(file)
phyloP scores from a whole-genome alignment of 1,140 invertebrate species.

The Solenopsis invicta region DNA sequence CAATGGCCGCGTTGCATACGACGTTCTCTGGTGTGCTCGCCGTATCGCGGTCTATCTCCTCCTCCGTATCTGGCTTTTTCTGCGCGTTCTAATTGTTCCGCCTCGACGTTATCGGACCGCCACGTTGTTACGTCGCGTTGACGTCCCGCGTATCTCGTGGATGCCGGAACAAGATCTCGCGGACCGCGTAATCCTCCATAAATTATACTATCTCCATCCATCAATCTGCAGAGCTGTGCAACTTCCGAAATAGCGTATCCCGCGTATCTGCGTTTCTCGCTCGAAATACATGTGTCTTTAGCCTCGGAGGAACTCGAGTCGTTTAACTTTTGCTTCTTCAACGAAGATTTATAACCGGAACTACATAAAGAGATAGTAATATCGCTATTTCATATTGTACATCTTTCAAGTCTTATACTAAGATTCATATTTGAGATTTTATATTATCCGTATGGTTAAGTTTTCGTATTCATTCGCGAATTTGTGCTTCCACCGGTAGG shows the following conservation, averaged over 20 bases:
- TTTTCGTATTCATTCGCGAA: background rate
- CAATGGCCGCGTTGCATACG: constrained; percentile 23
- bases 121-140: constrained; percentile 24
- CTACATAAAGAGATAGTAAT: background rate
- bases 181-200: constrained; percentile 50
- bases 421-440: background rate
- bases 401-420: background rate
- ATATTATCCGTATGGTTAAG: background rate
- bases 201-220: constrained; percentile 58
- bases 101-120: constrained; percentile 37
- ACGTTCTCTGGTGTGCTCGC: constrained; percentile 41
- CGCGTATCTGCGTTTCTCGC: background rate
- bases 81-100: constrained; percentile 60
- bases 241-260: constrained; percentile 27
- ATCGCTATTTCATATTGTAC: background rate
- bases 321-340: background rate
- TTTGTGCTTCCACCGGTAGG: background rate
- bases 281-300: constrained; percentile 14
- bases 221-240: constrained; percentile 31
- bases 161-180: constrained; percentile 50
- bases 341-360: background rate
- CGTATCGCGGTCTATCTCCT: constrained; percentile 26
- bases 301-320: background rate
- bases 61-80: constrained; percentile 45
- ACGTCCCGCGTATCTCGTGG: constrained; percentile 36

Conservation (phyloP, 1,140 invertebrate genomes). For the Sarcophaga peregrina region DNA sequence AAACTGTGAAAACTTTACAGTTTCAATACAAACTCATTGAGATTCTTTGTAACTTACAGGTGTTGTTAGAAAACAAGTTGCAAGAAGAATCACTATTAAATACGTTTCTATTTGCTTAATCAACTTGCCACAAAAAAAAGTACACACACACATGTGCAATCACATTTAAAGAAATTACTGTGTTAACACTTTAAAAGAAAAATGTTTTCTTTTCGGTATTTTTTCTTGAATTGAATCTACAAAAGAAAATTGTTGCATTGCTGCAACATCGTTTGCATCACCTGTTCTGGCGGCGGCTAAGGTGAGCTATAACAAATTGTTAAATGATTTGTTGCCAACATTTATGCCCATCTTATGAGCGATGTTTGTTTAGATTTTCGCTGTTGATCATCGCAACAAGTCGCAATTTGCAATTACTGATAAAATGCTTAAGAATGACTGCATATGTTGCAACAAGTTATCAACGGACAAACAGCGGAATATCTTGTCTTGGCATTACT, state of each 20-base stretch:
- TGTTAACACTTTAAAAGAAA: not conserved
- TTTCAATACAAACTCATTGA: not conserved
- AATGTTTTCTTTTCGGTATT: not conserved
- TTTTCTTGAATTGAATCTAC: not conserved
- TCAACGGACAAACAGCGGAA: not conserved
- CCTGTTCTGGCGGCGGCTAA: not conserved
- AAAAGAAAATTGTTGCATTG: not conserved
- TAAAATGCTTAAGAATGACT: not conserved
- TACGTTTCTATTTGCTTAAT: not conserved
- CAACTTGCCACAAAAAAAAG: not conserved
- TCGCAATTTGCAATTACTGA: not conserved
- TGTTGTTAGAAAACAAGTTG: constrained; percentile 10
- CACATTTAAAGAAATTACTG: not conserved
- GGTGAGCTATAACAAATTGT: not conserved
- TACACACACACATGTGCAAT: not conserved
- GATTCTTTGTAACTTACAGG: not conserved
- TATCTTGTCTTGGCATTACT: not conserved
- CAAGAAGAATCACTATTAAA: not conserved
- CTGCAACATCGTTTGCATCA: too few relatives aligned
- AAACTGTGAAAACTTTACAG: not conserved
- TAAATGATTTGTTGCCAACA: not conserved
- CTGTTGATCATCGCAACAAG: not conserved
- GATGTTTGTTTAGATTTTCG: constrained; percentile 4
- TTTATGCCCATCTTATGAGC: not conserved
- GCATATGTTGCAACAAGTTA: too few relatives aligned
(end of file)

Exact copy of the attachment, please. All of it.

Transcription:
phyloP scores from a whole-genome alignment of 1,140 invertebrate species.

The Solenopsis invicta region DNA sequence CAATGGCCGCGTTGCATACGACGTTCTCTGGTGTGCTCGCCGTATCGCGGTCTATCTCCTCCTCCGTATCTGGCTTTTTCTGCGCGTTCTAATTGTTCCGCCTCGACGTTATCGGACCGCCACGTTGTTACGTCGCGTTGACGTCCCGCGTATCTCGTGGATGCCGGAACAAGATCTCGCGGACCGCGTAATCCTCCATAAATTATACTATCTCCATCCATCAATCTGCAGAGCTGTGCAACTTCCGAAATAGCGTATCCCGCGTATCTGCGTTTCTCGCTCGAAATACATGTGTCTTTAGCCTCGGAGGAACTCGAGTCGTTTAACTTTTGCTTCTTCAACGAAGATTTATAACCGGAACTACATAAAGAGATAGTAATATCGCTATTTCATATTGTACATCTTTCAAGTCTTATACTAAGATTCATATTTGAGATTTTATATTATCCGTATGGTTAAGTTTTCGTATTCATTCGCGAATTTGTGCTTCCACCGGTAGG shows the following conservation, averaged over 20 bases:
- TTTTCGTATTCATTCGCGAA: background rate
- CAATGGCCGCGTTGCATACG: constrained; percentile 23
- bases 121-140: constrained; percentile 24
- CTACATAAAGAGATAGTAAT: background rate
- bases 181-200: constrained; percentile 50
- bases 421-440: background rate
- bases 401-420: background rate
- ATATTATCCGTATGGTTAAG: background rate
- bases 201-220: constrained; percentile 58
- bases 101-120: constrained; percentile 37
- ACGTTCTCTGGTGTGCTCGC: constrained; percentile 41
- CGCGTATCTGCGTTTCTCGC: background rate
- bases 81-100: constrained; percentile 60
- bases 241-260: constrained; percentile 27
- ATCGCTATTTCATATTGTAC: background rate
- bases 321-340: background rate
- TTTGTGCTTCCACCGGTAGG: background rate
- bases 281-300: constrained; percentile 14
- bases 221-240: constrained; percentile 31
- bases 161-180: constrained; percentile 50
- bases 341-360: background rate
- CGTATCGCGGTCTATCTCCT: constrained; percentile 26
- bases 301-320: background rate
- bases 61-80: constrained; percentile 45
- ACGTCCCGCGTATCTCGTGG: constrained; percentile 36

Conservation (phyloP, 1,140 invertebrate genomes). For the Sarcophaga peregrina region DNA sequence AAACTGTGAAAACTTTACAGTTTCAATACAAACTCATTGAGATTCTTTGTAACTTACAGGTGTTGTTAGAAAACAAGTTGCAAGAAGAATCACTATTAAATACGTTTCTATTTGCTTAATCAACTTGCCACAAAAAAAAGTACACACACACATGTGCAATCACATTTAAAGAAATTACTGTGTTAACACTTTAAAAGAAAAATGTTTTCTTTTCGGTATTTTTTCTTGAATTGAATCTACAAAAGAAAATTGTTGCATTGCTGCAACATCGTTTGCATCACCTGTTCTGGCGGCGGCTAAGGTGAGCTATAACAAATTGTTAAATGATTTGTTGCCAACATTTATGCCCATCTTATGAGCGATGTTTGTTTAGATTTTCGCTGTTGATCATCGCAACAAGTCGCAATTTGCAATTACTGATAAAATGCTTAAGAATGACTGCATATGTTGCAACAAGTTATCAACGGACAAACAGCGGAATATCTTGTCTTGGCATTACT, state of each 20-base stretch:
- TGTTAACACTTTAAAAGAAA: not conserved
- TTTCAATACAAACTCATTGA: not conserved
- AATGTTTTCTTTTCGGTATT: not conserved
- TTTTCTTGAATTGAATCTAC: not conserved
- TCAACGGACAAACAGCGGAA: not conserved
- CCTGTTCTGGCGGCGGCTAA: not conserved
- AAAAGAAAATTGTTGCATTG: not conserved
- TAAAATGCTTAAGAATGACT: not conserved
- TACGTTTCTATTTGCTTAAT: not conserved
- CAACTTGCCACAAAAAAAAG: not conserved
- TCGCAATTTGCAATTACTGA: not conserved
- TGTTGTTAGAAAACAAGTTG: constrained; percentile 10
- CACATTTAAAGAAATTACTG: not conserved
- GGTGAGCTATAACAAATTGT: not conserved
- TACACACACACATGTGCAAT: not conserved
- GATTCTTTGTAACTTACAGG: not conserved
- TATCTTGTCTTGGCATTACT: not conserved
- CAAGAAGAATCACTATTAAA: not conserved
- CTGCAACATCGTTTGCATCA: too few relatives aligned
- AAACTGTGAAAACTTTACAG: not conserved
- TAAATGATTTGTTGCCAACA: not conserved
- CTGTTGATCATCGCAACAAG: not conserved
- GATGTTTGTTTAGATTTTCG: constrained; percentile 4
- TTTATGCCCATCTTATGAGC: not conserved
- GCATATGTTGCAACAAGTTA: too few relatives aligned